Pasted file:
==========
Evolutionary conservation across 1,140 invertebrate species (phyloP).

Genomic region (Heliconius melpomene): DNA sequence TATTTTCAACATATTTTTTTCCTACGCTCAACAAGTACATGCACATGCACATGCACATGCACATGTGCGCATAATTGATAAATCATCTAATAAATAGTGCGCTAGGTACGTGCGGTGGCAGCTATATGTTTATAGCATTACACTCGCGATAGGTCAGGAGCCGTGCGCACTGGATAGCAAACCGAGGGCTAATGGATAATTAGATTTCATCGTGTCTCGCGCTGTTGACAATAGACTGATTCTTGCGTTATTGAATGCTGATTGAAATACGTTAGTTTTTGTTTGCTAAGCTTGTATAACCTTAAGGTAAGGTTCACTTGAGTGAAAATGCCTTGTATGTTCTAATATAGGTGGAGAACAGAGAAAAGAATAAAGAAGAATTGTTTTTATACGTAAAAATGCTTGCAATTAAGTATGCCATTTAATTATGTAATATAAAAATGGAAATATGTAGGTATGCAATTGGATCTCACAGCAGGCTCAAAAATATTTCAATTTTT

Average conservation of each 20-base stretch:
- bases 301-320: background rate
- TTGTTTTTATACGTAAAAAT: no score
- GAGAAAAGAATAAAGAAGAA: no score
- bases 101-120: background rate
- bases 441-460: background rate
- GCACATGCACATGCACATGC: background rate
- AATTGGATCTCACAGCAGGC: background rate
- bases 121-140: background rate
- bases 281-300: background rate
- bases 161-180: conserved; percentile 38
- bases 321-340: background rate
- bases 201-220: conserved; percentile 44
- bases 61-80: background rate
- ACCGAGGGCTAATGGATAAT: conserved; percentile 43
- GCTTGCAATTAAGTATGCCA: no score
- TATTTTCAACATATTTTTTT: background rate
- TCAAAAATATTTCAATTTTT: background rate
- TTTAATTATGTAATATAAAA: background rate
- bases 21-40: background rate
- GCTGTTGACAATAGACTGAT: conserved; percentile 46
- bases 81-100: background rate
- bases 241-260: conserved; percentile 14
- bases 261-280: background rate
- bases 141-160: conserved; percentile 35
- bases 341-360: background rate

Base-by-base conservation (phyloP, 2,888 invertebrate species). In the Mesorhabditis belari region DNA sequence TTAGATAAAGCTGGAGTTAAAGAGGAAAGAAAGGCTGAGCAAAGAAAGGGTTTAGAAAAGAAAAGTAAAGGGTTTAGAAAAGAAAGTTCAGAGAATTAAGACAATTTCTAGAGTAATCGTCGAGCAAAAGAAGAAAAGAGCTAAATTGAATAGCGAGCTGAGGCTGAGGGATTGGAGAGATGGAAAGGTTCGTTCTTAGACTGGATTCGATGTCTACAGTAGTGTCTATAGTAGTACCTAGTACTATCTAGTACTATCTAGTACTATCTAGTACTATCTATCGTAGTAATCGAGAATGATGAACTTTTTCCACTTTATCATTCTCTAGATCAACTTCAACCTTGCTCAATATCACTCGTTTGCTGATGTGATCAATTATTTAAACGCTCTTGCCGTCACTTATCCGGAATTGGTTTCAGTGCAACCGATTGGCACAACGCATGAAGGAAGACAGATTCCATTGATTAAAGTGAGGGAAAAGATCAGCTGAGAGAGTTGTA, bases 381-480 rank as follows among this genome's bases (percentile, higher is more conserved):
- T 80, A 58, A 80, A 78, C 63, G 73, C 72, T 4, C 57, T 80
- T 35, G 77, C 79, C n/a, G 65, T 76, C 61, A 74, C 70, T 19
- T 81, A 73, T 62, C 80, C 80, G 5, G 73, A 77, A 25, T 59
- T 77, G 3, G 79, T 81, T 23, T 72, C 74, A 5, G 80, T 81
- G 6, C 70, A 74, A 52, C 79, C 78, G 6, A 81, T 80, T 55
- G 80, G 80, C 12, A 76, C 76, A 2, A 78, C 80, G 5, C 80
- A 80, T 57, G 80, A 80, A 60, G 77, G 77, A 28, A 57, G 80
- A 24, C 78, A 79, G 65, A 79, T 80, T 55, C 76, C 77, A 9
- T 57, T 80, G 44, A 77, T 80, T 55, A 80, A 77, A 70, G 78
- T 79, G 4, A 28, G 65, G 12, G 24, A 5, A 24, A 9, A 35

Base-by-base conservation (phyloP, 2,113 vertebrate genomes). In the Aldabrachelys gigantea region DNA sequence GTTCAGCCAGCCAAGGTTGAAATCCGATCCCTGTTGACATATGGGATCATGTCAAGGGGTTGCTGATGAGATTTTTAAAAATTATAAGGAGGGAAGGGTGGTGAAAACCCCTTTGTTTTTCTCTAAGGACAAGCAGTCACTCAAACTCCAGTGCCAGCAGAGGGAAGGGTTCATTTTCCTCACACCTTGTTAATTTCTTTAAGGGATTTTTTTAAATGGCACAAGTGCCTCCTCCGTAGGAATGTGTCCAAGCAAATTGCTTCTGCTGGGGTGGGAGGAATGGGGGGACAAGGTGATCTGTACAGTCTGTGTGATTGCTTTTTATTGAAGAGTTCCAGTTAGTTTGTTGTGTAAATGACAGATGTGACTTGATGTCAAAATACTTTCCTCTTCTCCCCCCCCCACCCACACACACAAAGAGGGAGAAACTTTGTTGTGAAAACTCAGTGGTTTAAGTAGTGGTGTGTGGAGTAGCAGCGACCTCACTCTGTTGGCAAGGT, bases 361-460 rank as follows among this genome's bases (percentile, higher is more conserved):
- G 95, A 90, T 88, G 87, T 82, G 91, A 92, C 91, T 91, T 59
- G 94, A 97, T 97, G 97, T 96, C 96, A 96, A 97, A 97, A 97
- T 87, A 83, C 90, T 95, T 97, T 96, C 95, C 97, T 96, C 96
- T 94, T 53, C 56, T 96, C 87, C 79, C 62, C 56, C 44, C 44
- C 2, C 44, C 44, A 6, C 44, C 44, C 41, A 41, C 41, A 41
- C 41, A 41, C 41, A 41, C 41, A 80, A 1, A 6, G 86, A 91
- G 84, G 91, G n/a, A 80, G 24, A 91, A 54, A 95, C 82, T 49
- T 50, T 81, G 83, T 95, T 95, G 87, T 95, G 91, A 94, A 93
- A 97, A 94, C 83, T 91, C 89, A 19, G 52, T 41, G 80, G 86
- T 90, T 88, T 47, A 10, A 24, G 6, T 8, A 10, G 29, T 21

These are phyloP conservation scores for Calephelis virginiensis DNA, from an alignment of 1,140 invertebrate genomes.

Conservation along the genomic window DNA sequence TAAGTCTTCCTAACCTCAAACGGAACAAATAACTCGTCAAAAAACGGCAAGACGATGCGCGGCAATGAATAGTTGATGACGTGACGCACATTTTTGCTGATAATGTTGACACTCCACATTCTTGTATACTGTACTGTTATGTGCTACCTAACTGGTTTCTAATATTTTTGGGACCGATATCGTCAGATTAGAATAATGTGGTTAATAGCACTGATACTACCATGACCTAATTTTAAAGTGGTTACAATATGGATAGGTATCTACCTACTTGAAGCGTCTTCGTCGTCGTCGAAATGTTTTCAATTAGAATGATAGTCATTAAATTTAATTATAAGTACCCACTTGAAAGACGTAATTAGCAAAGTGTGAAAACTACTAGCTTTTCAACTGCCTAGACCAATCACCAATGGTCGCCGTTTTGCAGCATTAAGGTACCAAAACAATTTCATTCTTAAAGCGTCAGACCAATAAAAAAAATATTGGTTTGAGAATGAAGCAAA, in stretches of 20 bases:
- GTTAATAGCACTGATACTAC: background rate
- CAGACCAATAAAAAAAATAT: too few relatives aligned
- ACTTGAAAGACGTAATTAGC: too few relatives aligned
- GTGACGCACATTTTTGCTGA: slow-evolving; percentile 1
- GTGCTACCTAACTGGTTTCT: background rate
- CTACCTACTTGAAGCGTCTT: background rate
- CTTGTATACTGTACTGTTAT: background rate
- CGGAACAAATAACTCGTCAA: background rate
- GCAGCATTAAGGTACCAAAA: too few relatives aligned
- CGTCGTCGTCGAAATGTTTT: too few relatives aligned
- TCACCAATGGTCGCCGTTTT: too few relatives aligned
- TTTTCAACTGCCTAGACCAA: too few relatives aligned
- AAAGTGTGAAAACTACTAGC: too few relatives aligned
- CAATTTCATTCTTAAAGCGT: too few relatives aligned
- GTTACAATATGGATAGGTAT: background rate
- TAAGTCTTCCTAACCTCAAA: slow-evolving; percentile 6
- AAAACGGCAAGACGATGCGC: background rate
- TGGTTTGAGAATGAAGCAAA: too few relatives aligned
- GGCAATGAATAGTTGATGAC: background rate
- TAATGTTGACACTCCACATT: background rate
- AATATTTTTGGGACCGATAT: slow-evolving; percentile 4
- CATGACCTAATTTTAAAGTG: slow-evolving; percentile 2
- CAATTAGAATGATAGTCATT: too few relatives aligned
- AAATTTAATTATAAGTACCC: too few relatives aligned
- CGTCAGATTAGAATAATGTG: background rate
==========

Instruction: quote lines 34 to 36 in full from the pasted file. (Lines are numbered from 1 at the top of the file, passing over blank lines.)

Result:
- G 6, C 70, A 74, A 52, C 79, C 78, G 6, A 81, T 80, T 55
- G 80, G 80, C 12, A 76, C 76, A 2, A 78, C 80, G 5, C 80
- A 80, T 57, G 80, A 80, A 60, G 77, G 77, A 28, A 57, G 80